Is it flu or carbon monoxide poisoning? Getting the two confused can be fatal


The mercury is dropping and flu season is picking up. It can be a confusing and deadly combination.

Carbon monoxide is a colorless, odorless gas that can be emitted by a number of appliances, including improperly ventilated stoves, gas ranges, heating systems, gasoline engines and grills, as well as burning wood. The fumes can build up to toxic levels without anyone in the home realizing it.

To make matters worse, a person exposed to carbon monoxide can easily dismiss the initial symptoms simply as a case of the flu. They feel sick, fall asleep and then never wake up.

That’s why it’s so important to know the similarities and differences.

“Both carbon monoxide poisoning and flu share common symptoms, including headache, nausea, vomiting, fatigue, chest pain, weakness and dizziness,” said Ashley Webb, director of the Kentucky Poison Control Center, which gets more than 200 calls about carbon monoxide poisoning every year. “However, the flu often comes with a fever.”

Webb said as carbon monoxide poisoning progresses, more severe symptoms may include fainting, difficulty thinking clearly, increased heart rate, and eventually loss of consciousness and convulsions.

“The best method for preventing carbon monoxide poisoning is to install carbon monoxide detectors in your home,” Webb said. “We encourage families to install a detector on every level of the house and preferably near bedrooms and the furnace.”

The alarm on the detector should sound at least 85 decibels and give family members ample time to ventilate or leave the home and call 911. If the detectors are battery-powered, the batteries should be tested twice a year, at the same time the home’s smoke detectors are tested.

Following these other precautions can also save your family’s lives:

Have a professional install your home heating system and inspect it at the beginning of each winter. All flues and chimneys should be checked for cracks, corrosion, holes, debris and blockages.

Make sure that space heaters are properly vented.

Before using the fireplace, check for closed or blocked flues and accumulated soot or debris in the chimney.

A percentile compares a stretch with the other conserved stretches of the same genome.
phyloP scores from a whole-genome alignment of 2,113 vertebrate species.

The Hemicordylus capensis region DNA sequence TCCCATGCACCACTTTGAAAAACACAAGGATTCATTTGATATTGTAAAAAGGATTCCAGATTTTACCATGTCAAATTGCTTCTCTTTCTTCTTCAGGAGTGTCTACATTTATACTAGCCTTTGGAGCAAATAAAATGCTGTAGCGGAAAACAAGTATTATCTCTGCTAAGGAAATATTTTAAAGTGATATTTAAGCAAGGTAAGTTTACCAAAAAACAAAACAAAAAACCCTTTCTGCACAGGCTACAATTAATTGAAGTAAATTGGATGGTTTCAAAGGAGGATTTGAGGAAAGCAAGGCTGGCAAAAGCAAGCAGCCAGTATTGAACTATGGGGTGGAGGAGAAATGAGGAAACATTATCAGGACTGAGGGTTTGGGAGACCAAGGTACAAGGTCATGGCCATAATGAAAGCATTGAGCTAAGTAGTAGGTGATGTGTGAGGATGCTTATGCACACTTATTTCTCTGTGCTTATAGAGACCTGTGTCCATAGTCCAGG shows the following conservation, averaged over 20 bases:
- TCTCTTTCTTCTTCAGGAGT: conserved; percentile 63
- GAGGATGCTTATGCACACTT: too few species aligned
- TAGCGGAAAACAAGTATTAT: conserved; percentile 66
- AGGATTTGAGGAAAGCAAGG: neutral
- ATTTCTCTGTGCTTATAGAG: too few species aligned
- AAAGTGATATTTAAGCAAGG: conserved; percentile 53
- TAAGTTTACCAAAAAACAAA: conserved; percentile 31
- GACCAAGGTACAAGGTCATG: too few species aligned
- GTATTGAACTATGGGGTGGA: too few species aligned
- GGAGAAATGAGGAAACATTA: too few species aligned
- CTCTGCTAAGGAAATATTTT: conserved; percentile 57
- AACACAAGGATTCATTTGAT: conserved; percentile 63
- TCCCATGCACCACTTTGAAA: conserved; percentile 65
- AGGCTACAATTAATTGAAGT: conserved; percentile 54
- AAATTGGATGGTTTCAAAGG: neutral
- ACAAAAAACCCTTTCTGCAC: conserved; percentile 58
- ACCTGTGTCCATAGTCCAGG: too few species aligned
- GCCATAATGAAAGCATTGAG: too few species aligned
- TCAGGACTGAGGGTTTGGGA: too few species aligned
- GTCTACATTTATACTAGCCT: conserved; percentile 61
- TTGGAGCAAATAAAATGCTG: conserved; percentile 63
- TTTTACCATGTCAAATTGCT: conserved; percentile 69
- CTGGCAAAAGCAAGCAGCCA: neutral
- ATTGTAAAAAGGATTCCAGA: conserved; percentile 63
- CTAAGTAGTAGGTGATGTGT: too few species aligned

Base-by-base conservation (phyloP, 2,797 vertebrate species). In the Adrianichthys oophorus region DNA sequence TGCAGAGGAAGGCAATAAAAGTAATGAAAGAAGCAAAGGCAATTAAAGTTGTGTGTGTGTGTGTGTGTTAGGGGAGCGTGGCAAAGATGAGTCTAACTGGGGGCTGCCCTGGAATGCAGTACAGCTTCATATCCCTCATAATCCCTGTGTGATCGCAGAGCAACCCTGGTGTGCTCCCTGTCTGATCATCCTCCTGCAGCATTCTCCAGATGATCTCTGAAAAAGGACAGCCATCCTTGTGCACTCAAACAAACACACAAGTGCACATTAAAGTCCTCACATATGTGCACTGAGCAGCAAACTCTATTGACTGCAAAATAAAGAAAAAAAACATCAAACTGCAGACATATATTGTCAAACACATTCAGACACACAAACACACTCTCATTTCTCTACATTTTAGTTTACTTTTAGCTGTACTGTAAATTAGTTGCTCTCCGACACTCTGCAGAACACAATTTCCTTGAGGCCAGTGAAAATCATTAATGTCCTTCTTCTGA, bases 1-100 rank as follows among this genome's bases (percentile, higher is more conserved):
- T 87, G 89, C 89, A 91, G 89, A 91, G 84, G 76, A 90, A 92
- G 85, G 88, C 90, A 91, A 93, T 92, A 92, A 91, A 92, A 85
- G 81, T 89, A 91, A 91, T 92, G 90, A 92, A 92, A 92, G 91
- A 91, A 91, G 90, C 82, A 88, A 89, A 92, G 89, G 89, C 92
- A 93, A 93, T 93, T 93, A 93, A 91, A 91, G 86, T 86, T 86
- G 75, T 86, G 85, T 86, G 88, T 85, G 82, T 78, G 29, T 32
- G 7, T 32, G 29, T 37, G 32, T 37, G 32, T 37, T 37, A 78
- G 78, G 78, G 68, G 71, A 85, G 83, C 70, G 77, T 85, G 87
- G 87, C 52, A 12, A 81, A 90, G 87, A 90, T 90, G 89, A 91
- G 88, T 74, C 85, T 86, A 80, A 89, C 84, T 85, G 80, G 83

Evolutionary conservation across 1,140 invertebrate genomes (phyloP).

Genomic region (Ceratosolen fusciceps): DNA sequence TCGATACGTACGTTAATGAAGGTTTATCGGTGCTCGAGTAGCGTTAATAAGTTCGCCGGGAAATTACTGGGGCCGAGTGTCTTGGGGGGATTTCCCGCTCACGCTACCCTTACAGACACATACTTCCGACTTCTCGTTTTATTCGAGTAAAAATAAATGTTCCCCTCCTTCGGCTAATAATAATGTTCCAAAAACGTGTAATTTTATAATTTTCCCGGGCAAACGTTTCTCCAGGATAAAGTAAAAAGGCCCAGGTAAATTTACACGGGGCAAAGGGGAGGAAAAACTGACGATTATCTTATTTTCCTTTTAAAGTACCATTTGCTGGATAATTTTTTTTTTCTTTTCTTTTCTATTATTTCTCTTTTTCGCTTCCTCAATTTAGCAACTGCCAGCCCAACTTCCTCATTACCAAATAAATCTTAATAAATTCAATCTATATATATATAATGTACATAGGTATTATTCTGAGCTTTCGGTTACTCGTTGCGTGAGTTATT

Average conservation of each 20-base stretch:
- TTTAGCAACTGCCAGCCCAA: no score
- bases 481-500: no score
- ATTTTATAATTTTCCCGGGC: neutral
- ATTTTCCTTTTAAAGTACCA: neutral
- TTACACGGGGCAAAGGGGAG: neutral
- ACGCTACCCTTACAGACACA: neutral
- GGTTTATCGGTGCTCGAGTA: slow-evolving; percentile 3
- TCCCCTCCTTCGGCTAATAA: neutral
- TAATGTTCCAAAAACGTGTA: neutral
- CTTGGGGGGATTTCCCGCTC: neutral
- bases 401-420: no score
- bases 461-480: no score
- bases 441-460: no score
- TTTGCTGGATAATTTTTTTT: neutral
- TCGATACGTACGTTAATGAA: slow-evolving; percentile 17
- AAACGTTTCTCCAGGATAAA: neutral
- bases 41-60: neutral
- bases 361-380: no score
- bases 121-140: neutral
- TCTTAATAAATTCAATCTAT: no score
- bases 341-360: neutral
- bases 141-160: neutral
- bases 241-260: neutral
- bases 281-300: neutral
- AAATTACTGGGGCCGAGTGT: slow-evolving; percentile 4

Never operate gas-powered engines in confined spaces.

Never let a car run in an attached garage, even if the garage door is open.

Gas or charcoal barbecue grills should never be used indoors, including inside a garage.

Look for a yellow flame. Check the color of the gas burner flames and pilot lights. A yellow-colored flame indicates the fuel isn’t burning efficiently and could be releasing higher than usual amounts of carbon monoxide. A properly burning flame should be blue.

If a portable generator is being used, it should be more than 15 feet outside the home or garage, away from windows and not covered by a roof or awning to prevent exhaust from coming into the home.

The Kentucky Poison Control Center can answer your questions about carbon monoxide and help you determine if you have been exposed to dangerous levels of carbon monoxide. Call the poison center’s hotline at (800) 222-1222.

About the Kentucky Poison Control Center

The primary mission of the Kentucky Poison Control Center of is to reduce illness and death from poisoning in Kentucky. On average, the poison control center’s hotline at (800) 222-1222 receives nearly 60,000 calls annually, 24 hours a day, 365 days a year. Three of every four patients from those calls are successfully managed safely and inexpensively at home, reducing unnecessary emergency room visits and/or shortening hospital stays. More information is available at KYPoisonControl.com.

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